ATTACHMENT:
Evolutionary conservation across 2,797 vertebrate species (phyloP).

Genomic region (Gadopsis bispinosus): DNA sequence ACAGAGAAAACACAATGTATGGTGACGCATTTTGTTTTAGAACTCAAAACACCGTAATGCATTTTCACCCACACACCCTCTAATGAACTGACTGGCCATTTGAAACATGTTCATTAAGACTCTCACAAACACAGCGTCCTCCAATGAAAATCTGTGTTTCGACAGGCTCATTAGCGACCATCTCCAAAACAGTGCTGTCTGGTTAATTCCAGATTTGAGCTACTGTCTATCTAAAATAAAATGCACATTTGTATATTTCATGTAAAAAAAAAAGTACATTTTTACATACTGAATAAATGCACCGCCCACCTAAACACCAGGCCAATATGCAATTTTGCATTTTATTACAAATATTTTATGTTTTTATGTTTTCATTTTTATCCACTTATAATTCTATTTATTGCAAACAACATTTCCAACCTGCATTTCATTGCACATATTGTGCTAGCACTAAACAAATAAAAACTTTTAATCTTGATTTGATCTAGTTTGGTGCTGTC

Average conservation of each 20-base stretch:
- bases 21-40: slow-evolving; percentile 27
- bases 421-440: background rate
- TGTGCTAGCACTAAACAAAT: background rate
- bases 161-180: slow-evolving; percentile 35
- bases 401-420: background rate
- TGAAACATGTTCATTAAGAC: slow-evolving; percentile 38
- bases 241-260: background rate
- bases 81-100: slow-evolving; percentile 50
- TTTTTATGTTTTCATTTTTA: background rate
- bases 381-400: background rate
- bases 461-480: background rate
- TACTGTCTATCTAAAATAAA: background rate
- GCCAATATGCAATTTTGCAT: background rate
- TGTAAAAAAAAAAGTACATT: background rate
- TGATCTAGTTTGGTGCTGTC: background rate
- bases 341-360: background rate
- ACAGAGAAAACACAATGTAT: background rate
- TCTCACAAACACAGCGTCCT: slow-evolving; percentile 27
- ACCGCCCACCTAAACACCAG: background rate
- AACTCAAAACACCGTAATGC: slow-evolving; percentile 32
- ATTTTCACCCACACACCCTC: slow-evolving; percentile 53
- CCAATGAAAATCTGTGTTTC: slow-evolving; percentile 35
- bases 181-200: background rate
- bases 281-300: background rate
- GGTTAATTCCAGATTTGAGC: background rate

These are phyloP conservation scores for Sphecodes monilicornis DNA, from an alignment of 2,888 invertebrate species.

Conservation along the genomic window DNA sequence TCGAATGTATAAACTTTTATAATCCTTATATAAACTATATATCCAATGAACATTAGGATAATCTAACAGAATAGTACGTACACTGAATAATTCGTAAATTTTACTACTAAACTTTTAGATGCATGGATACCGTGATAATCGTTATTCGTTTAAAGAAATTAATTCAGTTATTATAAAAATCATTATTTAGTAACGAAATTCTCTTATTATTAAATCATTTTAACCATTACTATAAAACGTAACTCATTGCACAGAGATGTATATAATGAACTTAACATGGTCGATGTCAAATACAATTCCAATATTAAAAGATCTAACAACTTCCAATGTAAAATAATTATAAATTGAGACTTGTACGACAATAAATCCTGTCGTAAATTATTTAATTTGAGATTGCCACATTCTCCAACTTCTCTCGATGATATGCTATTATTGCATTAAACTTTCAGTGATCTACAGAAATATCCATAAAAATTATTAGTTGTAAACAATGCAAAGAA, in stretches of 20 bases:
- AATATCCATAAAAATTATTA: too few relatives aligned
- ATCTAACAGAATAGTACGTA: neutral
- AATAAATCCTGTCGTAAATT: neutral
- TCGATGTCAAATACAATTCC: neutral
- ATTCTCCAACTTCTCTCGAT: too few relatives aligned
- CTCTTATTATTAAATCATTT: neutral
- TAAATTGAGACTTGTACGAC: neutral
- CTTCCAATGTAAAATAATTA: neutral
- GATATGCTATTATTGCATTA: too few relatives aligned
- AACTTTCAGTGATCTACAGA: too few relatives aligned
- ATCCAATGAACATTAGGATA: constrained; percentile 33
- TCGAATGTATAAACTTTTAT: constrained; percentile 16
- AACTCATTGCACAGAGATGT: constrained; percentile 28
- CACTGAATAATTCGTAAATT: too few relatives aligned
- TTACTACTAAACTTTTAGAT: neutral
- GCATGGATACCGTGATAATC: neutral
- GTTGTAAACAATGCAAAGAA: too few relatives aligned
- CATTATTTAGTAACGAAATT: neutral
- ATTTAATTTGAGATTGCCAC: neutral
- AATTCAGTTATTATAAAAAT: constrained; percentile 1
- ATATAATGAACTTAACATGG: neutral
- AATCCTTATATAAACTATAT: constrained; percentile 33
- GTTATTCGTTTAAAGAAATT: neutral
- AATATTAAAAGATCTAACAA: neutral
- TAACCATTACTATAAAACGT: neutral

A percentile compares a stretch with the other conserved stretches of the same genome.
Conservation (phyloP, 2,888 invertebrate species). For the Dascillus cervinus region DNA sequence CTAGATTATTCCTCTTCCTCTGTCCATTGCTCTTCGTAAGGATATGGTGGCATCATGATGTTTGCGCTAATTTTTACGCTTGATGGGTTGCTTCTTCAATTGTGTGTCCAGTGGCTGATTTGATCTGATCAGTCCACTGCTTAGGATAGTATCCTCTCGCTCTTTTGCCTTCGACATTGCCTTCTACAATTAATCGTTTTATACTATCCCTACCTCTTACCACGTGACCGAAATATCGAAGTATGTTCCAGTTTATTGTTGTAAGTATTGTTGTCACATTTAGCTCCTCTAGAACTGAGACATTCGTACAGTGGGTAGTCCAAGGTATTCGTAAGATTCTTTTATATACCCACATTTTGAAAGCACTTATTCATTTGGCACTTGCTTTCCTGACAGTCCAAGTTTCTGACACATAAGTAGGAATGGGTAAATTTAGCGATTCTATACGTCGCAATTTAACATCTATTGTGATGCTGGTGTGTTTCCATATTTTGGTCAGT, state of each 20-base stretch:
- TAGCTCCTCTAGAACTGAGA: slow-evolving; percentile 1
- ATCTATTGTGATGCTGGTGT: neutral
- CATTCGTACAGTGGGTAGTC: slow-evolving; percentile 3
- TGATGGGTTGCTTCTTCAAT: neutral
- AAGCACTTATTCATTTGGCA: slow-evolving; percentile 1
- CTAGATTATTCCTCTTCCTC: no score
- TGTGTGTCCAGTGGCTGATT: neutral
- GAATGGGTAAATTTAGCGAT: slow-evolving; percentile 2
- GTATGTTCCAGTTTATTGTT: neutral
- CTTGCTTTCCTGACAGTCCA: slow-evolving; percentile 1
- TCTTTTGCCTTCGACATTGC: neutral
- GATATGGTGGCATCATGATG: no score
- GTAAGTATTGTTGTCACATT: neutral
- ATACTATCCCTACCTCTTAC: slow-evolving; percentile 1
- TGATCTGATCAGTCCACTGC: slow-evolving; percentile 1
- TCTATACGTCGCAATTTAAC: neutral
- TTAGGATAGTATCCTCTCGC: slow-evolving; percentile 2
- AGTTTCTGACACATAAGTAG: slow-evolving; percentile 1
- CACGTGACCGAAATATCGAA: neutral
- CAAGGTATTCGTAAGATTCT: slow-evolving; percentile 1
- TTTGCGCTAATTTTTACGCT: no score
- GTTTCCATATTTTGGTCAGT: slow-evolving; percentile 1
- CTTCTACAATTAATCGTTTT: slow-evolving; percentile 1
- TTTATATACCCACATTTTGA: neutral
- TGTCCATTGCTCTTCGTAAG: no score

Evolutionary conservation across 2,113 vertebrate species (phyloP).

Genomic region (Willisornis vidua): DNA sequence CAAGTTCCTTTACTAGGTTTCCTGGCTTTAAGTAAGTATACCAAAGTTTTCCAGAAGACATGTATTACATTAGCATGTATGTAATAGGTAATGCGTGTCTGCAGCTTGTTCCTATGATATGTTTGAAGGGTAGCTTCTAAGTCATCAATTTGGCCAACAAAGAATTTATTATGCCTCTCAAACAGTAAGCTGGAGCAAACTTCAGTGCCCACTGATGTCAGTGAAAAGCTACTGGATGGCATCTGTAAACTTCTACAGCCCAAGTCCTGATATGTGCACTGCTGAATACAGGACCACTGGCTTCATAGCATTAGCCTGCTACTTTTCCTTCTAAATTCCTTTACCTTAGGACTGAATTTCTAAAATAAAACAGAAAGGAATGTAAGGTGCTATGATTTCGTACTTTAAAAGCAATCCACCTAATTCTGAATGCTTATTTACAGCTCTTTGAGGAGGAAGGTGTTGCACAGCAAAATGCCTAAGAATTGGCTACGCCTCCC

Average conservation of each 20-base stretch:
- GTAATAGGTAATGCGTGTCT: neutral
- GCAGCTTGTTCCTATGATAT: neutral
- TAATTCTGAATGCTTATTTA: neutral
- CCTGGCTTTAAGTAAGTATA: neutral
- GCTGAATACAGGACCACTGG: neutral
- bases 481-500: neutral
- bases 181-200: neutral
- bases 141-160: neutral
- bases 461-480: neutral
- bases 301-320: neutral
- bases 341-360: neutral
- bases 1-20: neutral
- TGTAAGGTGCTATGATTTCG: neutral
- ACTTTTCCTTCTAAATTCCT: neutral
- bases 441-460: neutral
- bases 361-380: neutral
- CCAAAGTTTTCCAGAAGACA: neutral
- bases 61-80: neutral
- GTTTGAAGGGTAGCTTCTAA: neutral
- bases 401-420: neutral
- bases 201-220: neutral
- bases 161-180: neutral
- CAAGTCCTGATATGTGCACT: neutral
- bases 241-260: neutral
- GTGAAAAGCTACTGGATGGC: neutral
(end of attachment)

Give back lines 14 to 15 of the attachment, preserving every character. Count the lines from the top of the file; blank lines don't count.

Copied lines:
- bases 461-480: background rate
- TACTGTCTATCTAAAATAAA: background rate